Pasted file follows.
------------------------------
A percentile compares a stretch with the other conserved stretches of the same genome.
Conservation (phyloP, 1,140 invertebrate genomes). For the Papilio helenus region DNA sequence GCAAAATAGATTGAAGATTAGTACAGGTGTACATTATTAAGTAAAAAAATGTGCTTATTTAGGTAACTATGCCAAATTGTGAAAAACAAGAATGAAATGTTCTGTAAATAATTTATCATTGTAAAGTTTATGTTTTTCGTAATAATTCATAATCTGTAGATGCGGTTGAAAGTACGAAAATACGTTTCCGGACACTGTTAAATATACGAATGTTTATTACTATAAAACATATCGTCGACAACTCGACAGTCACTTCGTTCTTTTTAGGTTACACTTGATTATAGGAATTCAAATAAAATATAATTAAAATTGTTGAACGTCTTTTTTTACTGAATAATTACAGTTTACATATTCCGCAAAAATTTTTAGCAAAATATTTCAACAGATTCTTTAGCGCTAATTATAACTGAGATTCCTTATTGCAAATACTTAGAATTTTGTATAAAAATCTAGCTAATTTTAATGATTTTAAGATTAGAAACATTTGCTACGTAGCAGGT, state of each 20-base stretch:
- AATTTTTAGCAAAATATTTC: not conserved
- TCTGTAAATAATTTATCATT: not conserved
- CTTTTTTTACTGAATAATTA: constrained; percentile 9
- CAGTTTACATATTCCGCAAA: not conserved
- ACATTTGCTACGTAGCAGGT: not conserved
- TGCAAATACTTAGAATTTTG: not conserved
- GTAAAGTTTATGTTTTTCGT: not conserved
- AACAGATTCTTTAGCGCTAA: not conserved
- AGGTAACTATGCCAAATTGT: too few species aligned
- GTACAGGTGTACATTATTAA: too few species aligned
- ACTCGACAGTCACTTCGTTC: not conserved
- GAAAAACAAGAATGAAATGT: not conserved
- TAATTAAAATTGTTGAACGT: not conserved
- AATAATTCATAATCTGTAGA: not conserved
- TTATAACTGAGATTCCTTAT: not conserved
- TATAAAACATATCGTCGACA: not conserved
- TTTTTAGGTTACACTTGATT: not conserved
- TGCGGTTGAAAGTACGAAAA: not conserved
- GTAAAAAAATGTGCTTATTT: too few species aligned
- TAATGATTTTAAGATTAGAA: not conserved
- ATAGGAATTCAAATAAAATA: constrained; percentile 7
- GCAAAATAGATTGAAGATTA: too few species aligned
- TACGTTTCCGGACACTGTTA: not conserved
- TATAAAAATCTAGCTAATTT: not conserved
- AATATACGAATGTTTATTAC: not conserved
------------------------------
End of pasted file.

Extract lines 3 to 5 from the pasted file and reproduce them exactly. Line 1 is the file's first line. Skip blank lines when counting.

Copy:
- AATTTTTAGCAAAATATTTC: not conserved
- TCTGTAAATAATTTATCATT: not conserved
- CTTTTTTTACTGAATAATTA: constrained; percentile 9